CCDC family is a group of genes coding coiled-coil domain-containing proteins, and more than 140 CCDC family members have been identified so far (16,19). Owing to the highly versatile folding motif, CCDC genes exhibit diverse functions (16). Previous studies have revealed that some CCDC genes were related to human diseases, including mitochondrial disease, diabetes, and other metabolic diseases, epigenetic disease, and cancers (16,20-23). Among cancer-related CCDC family members, some are upregulated and exhibit tumor-promoting functions, such as CCDC88A in pancreatic cancer, CCDC178 in hepatocellular carcinoma, and CCDC34 in bladder cancer and colorectal cancer (15,24-26). Some others are downregulated and exhibit tumor-suppressive activities, including CCDC6 and CCDC8 in lung cancer, and CCDC67 in gastric cancer (13,14,16). However, the functions and clinical significance of more than 60% of CCDC members, including EFCC1, remain unknown. Through differential expression analysis for RNA sequencing data in the TCGA database, we found that EFCC1 was included in genes which were significantly downregulated during lung ADC progression. This result prompts us to investigate the expression patterns and clinical significance of EFCC1 in lung ADC.
As the first study toward EFCC1, we initially analyzed EFCC1 expression and its clinical significance in TCGA data and then validated these results in clinical lung ADC samples to make reliable conclusions. In TCGA data, EFCC1 mRNA was lower in lung ADC samples than in normal lung samples. Likewise, both mRNA and protein of EFCC1 were significantly downregulated in lung ADC compared with their adjacent non-tumor counterparts in clinical tissue samples. Furthermore, EFCC1 mRNA was decreased form early-stage to advanced-stage lung ADC in the TCGA database. And low EFCC1 protein expression was associated with positive lymph node metastasis and advanced stages of lung ADC in clinical samples with TMA. All these results indicated that EFCC1 might be involved in carcinogenesis and progression of lung ADC, and EFCC1 expression level can be used to predict lymph node metastasis status and TNM stages for lung ADC patients. Also, we found that the methylation level of EFCC1 DNA was significantly higher in lung ADC samples than in normal lung samples in TCGA data. Since DNA methylation is considered a key mechanism for silencing of tumor suppressor genes in various cancers (27,28), our finding suggested that downregulation of EFCC1 in lung ADC may result from aberrant DNA methylation.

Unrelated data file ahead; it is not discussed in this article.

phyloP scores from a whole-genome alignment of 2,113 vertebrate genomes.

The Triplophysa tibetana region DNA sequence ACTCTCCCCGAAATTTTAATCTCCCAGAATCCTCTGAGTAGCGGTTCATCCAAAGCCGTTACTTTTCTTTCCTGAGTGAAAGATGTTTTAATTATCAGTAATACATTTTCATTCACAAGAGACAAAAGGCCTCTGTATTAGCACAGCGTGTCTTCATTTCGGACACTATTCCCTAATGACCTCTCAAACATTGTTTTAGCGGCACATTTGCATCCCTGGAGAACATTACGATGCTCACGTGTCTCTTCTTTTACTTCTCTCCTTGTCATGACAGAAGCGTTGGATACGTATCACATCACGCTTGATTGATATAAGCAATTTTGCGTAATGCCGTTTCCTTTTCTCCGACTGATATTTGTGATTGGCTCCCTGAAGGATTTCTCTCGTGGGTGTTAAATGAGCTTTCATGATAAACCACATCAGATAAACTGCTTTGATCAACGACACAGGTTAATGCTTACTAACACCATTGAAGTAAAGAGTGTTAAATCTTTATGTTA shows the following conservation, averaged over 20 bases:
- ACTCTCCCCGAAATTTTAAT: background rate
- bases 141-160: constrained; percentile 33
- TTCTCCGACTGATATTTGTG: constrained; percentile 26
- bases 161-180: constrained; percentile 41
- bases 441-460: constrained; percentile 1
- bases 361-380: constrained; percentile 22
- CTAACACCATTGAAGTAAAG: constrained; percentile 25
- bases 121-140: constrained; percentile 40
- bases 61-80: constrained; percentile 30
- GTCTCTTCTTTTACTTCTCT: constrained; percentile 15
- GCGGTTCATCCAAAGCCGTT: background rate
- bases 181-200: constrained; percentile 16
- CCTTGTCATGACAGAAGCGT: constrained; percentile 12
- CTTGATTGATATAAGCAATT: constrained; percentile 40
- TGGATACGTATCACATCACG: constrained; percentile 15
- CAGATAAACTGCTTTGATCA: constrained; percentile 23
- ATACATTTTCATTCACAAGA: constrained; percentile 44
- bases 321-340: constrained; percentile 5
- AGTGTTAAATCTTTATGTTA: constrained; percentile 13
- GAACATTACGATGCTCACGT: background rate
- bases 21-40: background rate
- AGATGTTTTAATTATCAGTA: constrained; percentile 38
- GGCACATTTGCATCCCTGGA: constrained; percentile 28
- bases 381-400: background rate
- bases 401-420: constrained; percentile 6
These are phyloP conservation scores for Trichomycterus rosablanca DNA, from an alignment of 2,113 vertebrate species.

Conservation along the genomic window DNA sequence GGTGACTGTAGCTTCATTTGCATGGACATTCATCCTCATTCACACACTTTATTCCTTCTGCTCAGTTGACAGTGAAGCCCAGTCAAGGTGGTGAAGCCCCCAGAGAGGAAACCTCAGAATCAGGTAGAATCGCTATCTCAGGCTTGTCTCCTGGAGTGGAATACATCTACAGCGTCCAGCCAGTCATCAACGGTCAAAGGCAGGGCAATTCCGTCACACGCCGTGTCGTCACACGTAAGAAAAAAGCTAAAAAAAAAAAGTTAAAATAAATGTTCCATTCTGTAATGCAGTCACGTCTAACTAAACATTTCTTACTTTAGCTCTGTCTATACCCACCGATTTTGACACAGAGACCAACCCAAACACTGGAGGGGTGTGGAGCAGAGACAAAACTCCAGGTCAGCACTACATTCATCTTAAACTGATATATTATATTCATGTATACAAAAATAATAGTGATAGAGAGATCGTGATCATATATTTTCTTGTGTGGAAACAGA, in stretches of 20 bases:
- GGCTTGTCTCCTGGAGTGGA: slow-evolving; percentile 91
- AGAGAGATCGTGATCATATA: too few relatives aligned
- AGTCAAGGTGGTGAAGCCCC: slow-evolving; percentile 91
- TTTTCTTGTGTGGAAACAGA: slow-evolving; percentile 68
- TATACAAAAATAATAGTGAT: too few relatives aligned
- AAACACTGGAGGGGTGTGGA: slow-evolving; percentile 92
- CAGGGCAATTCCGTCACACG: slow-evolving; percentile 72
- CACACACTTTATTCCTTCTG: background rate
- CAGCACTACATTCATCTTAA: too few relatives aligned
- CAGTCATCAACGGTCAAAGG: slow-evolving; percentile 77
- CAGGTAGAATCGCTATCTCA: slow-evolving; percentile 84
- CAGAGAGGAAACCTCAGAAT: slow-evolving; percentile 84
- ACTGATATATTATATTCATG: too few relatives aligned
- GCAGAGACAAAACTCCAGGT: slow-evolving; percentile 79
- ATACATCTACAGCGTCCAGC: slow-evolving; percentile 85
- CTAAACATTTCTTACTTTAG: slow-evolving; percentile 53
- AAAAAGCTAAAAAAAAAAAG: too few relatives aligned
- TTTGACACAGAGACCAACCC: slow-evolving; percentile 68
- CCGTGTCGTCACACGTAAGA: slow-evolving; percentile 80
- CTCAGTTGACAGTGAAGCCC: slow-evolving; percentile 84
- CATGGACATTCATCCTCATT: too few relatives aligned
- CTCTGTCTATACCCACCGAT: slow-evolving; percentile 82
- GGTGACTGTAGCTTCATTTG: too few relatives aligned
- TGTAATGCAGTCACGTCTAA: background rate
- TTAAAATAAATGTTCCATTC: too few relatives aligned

In survival analyses, the Kaplan-Meier survival curve with log-rank test showed that low EFCC1 expression was significantly associated with poor OS in lung ADC patients in both TCGA data and clinical samples. More importantly, multivariable Cox regression analysis further demonstrated that EFCC1 expression level was an independent prognostic factor for lung ADC in both sets of data. Despite specific mechanisms and involved signal pathways of EFCC1 in lung ADC need further investigations, our findings suggested that EFCC1 expression level can be served as an independent survival marker for lung ADC patients.
There are numerous genomic alterations accumulated during the pathological processes of cancers, some of them have been identified as oncogenic drivers, including KRAS, P53, PTEN, EGFR, BRAF, and ERBB2 mutation, and ALK, ROS1 and RET rearrangement (29,30). Those oncogenic drivers are important biomarkers and therapeutic targets for cancers (30). However, some other genes without mutation or rearrangement, which are only significantly upregulated or downregulated during the development of cancers, may not be the oncogenic drivers. In our study, we demonstrated these genes, such as EFCC1, could also serve as biomarkers for cancers.
In this study, we found aberrantly decreased expression of EFCC1 in lung ADC tissues compared with normal lung tissues. Low EFCC1 expression in lung ADC patients was significantly associated with positive lymph node metastasis and advanced TNM stages. Survival analyses indicated that low EFCC1 expression could serve as an independent factor for poor survival in lung ADC patients. Taken together, our findings suggest that EFCC1 could be a novel prognostic biomarker for lung ADC patients.
Funding: This study was supported by the National Natural Science Foundation of China (No. 81672311 to Dr. Lunxu Liu and No. 81602025 to Dr. Jiandong Mei).
Conflicts of Interest: The authors have no conflicts of interest to declare.
Ethical Statement: The authors are accountable for all aspects of the work in ensuring that questions related to the accuracy or integrity of any part of the work are appropriately investigated and resolved. This study was approved by the ethics committee of West China Hospital, Sichuan University (No. 2018-599).